My argument against tuning is easy to grasp. By definition a data warehouse serves many constituencies: Marketing and Finance and Customer Support and Distribution; and these business units will each access the data from their unique perspective following a unique path through the warehouse. A designer cannot lay out the data effectively to support each access path… cannot index every column, cannot map more than one zone, cannot replicate the data again and again with aggregates and materialized views, cannot cache the entire warehouse. Even if you get it right changing business requirements will fracture your approach; or worse, the design will not support new queries and constrain your business.

Many readers will be skeptical at this point… suggesting that the software and hardware to eliminate tuning does not exist. So let’s build a model and test the state of the art.

Let us imagine and model a 25TB data warehouse with a 20TB fact table that holds 25 months of daily facts partitioned by day. The fact table is 100 columns wide and we will model two queries that reference 20 of the columns… One that touches every row and one that is date constrained and touches only 14 days of data.

Here are some hardware specs. A server with a single I/O controller can read about 1.5GB/second into the database. With two controllers can read around 2.7GB/sec. Note that these are not the theoretical limits of the hardware but real measurements taken from the current hardware on the market: Dell, HP, and SUN/Oracle.

Now let’s deploy our imaginary warehouse on a strong state of the market multi-core server with, to be conservative, a single controller. This server would scan our fact table in around 222 minutes. Partition elimination would allow the date constrained query to complete in just over 4 minutes. Note that these imaginary queries ignore the effort to join and/or aggregate data. Later I’ll have more to say on this…

If we deploy our warehouse on a shared-nothing cluster with 20 nodes the aggregate I/O bandwidth increases to 30GB/sec and the execution times for our two queries improves to 11 minutes and 12 seconds, respectively. This is the power of parallel I/O.

Now we have to factor in compression. Typical row-based compression yields approximately a 2.5x result… columnar compression varies wildly… But let’s assume 25X in our model. There is a cost to be paid to decompress the data… But since it is paid by everyone and CPU is a relatively inexpensive commodity, we’ll ignore it in our model.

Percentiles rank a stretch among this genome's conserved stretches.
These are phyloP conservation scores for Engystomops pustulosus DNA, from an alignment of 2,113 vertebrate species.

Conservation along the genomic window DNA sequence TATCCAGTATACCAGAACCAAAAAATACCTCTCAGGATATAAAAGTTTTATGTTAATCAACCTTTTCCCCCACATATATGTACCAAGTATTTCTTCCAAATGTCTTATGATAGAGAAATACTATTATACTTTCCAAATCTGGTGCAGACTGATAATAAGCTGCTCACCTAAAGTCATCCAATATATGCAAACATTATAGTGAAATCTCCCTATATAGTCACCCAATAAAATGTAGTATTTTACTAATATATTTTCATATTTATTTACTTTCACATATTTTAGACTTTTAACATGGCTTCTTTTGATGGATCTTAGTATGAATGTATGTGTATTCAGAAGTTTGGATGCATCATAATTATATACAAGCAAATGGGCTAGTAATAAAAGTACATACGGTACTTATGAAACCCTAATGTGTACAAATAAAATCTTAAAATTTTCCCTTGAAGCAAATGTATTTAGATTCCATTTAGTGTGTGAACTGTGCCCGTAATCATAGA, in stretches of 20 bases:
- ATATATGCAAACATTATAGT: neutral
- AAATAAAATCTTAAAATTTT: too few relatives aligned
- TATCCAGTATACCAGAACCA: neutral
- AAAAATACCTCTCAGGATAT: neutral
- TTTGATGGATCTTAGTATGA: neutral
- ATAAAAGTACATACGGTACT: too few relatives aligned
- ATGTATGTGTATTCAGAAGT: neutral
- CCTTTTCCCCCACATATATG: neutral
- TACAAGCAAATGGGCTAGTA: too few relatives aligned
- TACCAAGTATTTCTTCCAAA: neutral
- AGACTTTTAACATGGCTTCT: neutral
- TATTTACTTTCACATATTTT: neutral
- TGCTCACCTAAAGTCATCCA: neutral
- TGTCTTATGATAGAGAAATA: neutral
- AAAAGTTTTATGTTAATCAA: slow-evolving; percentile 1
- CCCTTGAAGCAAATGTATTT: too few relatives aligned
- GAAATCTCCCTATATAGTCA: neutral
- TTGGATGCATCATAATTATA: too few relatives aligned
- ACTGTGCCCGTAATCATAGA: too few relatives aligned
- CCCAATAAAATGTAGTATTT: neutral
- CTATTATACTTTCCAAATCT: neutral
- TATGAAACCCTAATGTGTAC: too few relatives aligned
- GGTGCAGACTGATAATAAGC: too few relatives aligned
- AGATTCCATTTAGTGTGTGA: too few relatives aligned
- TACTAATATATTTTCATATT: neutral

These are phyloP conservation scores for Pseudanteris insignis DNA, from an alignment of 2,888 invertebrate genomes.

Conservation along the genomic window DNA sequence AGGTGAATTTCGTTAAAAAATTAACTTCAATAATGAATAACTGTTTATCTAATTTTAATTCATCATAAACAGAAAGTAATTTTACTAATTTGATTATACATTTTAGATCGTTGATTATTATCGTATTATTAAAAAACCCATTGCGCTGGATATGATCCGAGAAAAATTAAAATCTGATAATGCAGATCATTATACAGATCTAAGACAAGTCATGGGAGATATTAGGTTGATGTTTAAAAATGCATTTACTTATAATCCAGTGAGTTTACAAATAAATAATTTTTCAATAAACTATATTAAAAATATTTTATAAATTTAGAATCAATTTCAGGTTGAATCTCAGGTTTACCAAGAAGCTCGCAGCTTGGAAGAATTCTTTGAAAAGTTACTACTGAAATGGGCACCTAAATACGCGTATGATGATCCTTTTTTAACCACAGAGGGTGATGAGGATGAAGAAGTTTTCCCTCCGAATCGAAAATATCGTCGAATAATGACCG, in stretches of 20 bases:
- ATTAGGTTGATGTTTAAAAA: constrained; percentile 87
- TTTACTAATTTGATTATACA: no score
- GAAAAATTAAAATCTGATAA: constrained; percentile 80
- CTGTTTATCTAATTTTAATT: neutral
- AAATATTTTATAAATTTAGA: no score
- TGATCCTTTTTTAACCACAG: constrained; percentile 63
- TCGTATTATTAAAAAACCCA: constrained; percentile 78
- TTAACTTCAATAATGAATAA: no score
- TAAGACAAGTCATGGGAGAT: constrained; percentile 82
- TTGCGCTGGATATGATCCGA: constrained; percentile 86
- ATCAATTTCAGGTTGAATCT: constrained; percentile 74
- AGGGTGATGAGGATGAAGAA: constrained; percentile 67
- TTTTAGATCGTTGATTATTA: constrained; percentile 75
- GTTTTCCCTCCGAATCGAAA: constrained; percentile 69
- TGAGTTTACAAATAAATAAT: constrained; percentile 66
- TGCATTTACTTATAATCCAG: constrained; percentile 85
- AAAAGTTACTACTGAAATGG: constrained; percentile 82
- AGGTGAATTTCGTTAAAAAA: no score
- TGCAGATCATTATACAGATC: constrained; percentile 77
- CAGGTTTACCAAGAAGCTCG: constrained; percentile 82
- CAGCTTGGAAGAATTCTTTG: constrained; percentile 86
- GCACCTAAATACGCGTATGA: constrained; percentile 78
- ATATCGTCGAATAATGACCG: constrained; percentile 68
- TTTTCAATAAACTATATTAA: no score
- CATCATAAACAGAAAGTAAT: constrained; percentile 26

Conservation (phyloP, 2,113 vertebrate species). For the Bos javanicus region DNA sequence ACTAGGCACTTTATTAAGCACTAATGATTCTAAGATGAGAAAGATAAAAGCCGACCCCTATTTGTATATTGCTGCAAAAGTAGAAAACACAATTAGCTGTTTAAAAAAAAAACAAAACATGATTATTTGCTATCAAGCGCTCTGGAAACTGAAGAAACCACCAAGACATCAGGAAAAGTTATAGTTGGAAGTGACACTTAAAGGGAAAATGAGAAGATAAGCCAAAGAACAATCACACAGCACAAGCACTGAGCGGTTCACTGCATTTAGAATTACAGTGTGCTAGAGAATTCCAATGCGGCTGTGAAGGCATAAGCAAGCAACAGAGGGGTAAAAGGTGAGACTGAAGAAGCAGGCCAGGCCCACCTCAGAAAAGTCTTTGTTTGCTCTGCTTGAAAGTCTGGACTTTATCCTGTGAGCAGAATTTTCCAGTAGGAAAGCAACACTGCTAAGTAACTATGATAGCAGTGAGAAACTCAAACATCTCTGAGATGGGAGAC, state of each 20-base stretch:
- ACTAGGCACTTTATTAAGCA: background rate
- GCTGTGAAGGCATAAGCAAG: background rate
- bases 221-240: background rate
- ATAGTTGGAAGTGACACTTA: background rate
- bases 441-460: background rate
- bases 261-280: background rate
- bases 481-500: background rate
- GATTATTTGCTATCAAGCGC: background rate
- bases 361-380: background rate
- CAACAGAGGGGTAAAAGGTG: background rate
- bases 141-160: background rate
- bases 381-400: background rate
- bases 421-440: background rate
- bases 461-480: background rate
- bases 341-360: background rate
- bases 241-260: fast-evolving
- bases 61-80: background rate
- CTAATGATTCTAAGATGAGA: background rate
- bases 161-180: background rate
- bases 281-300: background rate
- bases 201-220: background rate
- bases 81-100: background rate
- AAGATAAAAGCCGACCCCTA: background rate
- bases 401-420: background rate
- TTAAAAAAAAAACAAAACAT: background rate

For 2.5X row-based compression our big query now completes in 4.4 minutes and the smaller query completes in 4.8 seconds.

The model is a little more complicated when we throw in columnar compression so let’s consider two columnar models. For an implementation such as Exadata we get the benefit of columnar compression but not the benefit of columnar projection. 25X hybrid columnar compression will execute our two scans in 26 seconds and .5 seconds. Now we are talking! A more complete columnar implementation will only touch the columns required by our query, 20% of the data, providing another 5X improvement. This drops our scan queries to 5.2 seconds and .1 second, respectively. Smoking fast. Note that the more simple columnar compression approach will provide the same fast response when every column is touched and the more complex approach will slow down in that case… so you can make the trade off in your shop as required.

Let me remind you again… This is a full scan of 20TB with no tricks: no indices, no pre-aggregation, no materialized views, no cache and no flash, no pre-sorted zone maps. All that is required is a parallel implementation with partitioning, compression, and a columnar table type… and this implementation works. It is robust.

A note on joins… It is more difficult to model joins… and I’ll attempt a simple model in another post. But you can see that this fast scan approach has solved the costly part of the problem using parallel processing… and you can imagine that a shared-nothing massively parallel approach to joins may hold the key.